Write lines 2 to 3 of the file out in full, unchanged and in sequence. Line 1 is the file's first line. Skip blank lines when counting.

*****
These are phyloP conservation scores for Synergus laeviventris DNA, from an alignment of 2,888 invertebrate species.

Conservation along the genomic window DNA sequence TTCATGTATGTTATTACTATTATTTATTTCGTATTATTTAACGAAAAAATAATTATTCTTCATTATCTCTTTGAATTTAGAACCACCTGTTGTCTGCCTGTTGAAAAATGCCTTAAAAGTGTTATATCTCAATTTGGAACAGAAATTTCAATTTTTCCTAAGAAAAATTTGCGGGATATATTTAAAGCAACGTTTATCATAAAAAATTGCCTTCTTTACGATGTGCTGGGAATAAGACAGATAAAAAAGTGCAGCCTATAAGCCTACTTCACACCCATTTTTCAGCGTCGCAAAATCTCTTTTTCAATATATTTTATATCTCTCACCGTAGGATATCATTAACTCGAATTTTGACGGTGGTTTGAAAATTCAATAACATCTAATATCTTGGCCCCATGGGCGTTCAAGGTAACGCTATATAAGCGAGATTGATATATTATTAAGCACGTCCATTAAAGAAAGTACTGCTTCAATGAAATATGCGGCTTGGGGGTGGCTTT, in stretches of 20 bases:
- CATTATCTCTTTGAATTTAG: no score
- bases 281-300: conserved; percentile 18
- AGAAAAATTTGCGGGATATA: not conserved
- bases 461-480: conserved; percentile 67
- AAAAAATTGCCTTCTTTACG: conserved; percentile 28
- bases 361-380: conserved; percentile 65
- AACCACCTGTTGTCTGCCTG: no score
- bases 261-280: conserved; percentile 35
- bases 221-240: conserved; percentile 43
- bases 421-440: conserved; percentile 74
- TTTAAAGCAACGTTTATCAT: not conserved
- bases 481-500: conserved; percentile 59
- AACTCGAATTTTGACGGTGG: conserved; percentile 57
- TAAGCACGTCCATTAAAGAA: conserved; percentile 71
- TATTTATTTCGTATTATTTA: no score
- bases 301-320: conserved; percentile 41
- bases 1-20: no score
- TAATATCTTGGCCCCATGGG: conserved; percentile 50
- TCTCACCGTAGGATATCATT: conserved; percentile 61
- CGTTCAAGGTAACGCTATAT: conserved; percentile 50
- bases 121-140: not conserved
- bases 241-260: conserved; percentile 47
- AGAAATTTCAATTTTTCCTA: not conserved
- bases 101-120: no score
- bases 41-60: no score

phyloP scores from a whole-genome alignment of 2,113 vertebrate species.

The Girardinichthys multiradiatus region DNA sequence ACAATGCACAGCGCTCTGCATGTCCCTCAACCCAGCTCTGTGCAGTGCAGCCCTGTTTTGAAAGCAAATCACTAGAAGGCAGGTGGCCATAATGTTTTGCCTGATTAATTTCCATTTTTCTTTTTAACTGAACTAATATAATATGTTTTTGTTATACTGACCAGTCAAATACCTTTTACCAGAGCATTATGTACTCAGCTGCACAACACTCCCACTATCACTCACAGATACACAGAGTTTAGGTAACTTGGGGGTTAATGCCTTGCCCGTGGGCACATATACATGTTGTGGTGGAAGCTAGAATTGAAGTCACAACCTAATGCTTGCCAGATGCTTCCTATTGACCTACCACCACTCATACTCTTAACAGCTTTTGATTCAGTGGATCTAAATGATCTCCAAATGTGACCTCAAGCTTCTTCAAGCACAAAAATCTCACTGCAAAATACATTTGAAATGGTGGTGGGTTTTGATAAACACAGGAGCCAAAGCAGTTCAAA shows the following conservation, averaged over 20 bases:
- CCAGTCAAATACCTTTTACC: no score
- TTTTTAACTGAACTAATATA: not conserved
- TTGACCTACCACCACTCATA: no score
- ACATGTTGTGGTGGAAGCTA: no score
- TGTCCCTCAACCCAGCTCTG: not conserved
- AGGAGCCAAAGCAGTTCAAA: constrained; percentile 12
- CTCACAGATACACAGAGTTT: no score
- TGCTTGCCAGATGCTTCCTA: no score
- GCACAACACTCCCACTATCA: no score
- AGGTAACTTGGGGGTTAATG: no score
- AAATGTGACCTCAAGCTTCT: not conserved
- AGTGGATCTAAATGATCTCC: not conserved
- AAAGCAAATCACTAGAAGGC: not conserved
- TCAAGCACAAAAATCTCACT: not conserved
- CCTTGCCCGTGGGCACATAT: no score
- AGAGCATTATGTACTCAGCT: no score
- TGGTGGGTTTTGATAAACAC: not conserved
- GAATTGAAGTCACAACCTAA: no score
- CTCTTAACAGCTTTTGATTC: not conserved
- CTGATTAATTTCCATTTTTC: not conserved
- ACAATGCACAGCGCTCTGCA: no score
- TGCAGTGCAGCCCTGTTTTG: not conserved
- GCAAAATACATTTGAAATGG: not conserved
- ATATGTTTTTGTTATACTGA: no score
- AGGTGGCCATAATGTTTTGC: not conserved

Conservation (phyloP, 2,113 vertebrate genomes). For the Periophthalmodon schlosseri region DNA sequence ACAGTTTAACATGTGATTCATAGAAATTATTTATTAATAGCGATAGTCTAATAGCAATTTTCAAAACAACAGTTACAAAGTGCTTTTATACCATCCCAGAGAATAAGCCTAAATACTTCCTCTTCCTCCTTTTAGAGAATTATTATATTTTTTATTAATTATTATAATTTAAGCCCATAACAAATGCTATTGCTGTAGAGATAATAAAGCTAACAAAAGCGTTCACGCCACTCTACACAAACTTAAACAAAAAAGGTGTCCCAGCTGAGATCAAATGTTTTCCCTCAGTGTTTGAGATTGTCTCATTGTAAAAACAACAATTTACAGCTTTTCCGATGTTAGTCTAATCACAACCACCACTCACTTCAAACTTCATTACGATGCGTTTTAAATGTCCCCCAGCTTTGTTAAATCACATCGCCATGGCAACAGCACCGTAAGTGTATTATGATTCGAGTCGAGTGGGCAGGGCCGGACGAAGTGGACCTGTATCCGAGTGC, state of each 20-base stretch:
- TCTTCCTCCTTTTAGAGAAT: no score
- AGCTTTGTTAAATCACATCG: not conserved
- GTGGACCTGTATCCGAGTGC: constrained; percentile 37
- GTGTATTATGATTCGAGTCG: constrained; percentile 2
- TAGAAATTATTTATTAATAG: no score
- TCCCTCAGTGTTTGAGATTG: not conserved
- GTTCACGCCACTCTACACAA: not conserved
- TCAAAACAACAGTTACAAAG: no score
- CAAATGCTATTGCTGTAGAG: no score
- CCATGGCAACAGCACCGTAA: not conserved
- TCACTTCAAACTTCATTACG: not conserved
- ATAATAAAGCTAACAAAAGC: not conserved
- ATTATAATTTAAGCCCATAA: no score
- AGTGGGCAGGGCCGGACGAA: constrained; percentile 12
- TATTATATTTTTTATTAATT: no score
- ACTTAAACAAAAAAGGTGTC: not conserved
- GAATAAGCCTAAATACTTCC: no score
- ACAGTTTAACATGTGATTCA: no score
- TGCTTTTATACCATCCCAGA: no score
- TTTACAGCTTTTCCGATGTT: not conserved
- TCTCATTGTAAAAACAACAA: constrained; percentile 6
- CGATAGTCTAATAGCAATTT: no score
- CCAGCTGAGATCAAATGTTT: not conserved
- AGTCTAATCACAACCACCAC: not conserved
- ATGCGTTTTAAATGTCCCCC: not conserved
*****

Conservation along the genomic window DNA sequence TTCATGTATGTTATTACTATTATTTATTTCGTATTATTTAACGAAAAAATAATTATTCTTCATTATCTCTTTGAATTTAGAACCACCTGTTGTCTGCCTGTTGAAAAATGCCTTAAAAGTGTTATATCTCAATTTGGAACAGAAATTTCAATTTTTCCTAAGAAAAATTTGCGGGATATATTTAAAGCAACGTTTATCATAAAAAATTGCCTTCTTTACGATGTGCTGGGAATAAGACAGATAAAAAAGTGCAGCCTATAAGCCTACTTCACACCCATTTTTCAGCGTCGCAAAATCTCTTTTTCAATATATTTTATATCTCTCACCGTAGGATATCATTAACTCGAATTTTGACGGTGGTTTGAAAATTCAATAACATCTAATATCTTGGCCCCATGGGCGTTCAAGGTAACGCTATATAAGCGAGATTGATATATTATTAAGCACGTCCATTAAAGAAAGTACTGCTTCAATGAAATATGCGGCTTGGGGGTGGCTTT, in stretches of 20 bases:
- CATTATCTCTTTGAATTTAG: no score